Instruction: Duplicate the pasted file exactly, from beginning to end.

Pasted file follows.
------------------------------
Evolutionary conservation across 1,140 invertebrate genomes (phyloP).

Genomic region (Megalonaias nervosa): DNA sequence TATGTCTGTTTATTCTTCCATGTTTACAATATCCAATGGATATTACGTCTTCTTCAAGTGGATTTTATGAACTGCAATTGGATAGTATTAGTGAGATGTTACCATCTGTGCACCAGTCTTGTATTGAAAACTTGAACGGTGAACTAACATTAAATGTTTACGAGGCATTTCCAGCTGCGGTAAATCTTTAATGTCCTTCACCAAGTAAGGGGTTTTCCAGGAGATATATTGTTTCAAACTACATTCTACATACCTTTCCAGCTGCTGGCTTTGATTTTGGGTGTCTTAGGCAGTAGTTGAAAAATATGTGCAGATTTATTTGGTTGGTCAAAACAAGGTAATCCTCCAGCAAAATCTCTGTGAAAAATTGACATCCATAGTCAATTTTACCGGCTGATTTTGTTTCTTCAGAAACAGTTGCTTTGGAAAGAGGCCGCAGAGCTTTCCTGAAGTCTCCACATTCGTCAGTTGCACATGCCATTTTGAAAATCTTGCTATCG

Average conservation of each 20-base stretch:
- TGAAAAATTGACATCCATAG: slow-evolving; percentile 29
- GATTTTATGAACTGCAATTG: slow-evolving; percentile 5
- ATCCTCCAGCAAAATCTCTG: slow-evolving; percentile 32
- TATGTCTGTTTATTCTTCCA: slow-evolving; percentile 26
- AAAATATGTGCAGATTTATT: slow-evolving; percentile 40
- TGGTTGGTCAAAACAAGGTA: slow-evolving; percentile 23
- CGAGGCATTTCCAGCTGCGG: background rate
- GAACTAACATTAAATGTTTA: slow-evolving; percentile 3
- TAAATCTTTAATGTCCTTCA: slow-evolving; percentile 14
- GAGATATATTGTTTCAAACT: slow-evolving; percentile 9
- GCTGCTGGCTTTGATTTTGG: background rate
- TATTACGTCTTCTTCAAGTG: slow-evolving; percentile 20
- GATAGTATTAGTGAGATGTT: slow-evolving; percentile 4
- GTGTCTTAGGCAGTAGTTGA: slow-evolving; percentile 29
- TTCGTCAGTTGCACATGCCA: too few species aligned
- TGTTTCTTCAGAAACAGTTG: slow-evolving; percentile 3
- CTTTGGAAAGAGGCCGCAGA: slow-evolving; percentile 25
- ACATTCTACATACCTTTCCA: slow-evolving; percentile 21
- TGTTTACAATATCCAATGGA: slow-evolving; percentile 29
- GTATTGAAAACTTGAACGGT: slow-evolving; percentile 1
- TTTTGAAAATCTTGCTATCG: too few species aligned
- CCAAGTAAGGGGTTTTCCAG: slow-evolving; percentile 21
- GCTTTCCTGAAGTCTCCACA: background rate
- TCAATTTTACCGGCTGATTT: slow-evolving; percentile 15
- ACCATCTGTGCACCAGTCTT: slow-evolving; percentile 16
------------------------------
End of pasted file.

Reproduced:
Evolutionary conservation across 1,140 invertebrate genomes (phyloP).

Genomic region (Megalonaias nervosa): DNA sequence TATGTCTGTTTATTCTTCCATGTTTACAATATCCAATGGATATTACGTCTTCTTCAAGTGGATTTTATGAACTGCAATTGGATAGTATTAGTGAGATGTTACCATCTGTGCACCAGTCTTGTATTGAAAACTTGAACGGTGAACTAACATTAAATGTTTACGAGGCATTTCCAGCTGCGGTAAATCTTTAATGTCCTTCACCAAGTAAGGGGTTTTCCAGGAGATATATTGTTTCAAACTACATTCTACATACCTTTCCAGCTGCTGGCTTTGATTTTGGGTGTCTTAGGCAGTAGTTGAAAAATATGTGCAGATTTATTTGGTTGGTCAAAACAAGGTAATCCTCCAGCAAAATCTCTGTGAAAAATTGACATCCATAGTCAATTTTACCGGCTGATTTTGTTTCTTCAGAAACAGTTGCTTTGGAAAGAGGCCGCAGAGCTTTCCTGAAGTCTCCACATTCGTCAGTTGCACATGCCATTTTGAAAATCTTGCTATCG

Average conservation of each 20-base stretch:
- TGAAAAATTGACATCCATAG: slow-evolving; percentile 29
- GATTTTATGAACTGCAATTG: slow-evolving; percentile 5
- ATCCTCCAGCAAAATCTCTG: slow-evolving; percentile 32
- TATGTCTGTTTATTCTTCCA: slow-evolving; percentile 26
- AAAATATGTGCAGATTTATT: slow-evolving; percentile 40
- TGGTTGGTCAAAACAAGGTA: slow-evolving; percentile 23
- CGAGGCATTTCCAGCTGCGG: background rate
- GAACTAACATTAAATGTTTA: slow-evolving; percentile 3
- TAAATCTTTAATGTCCTTCA: slow-evolving; percentile 14
- GAGATATATTGTTTCAAACT: slow-evolving; percentile 9
- GCTGCTGGCTTTGATTTTGG: background rate
- TATTACGTCTTCTTCAAGTG: slow-evolving; percentile 20
- GATAGTATTAGTGAGATGTT: slow-evolving; percentile 4
- GTGTCTTAGGCAGTAGTTGA: slow-evolving; percentile 29
- TTCGTCAGTTGCACATGCCA: too few species aligned
- TGTTTCTTCAGAAACAGTTG: slow-evolving; percentile 3
- CTTTGGAAAGAGGCCGCAGA: slow-evolving; percentile 25
- ACATTCTACATACCTTTCCA: slow-evolving; percentile 21
- TGTTTACAATATCCAATGGA: slow-evolving; percentile 29
- GTATTGAAAACTTGAACGGT: slow-evolving; percentile 1
- TTTTGAAAATCTTGCTATCG: too few species aligned
- CCAAGTAAGGGGTTTTCCAG: slow-evolving; percentile 21
- GCTTTCCTGAAGTCTCCACA: background rate
- TCAATTTTACCGGCTGATTT: slow-evolving; percentile 15
- ACCATCTGTGCACCAGTCTT: slow-evolving; percentile 16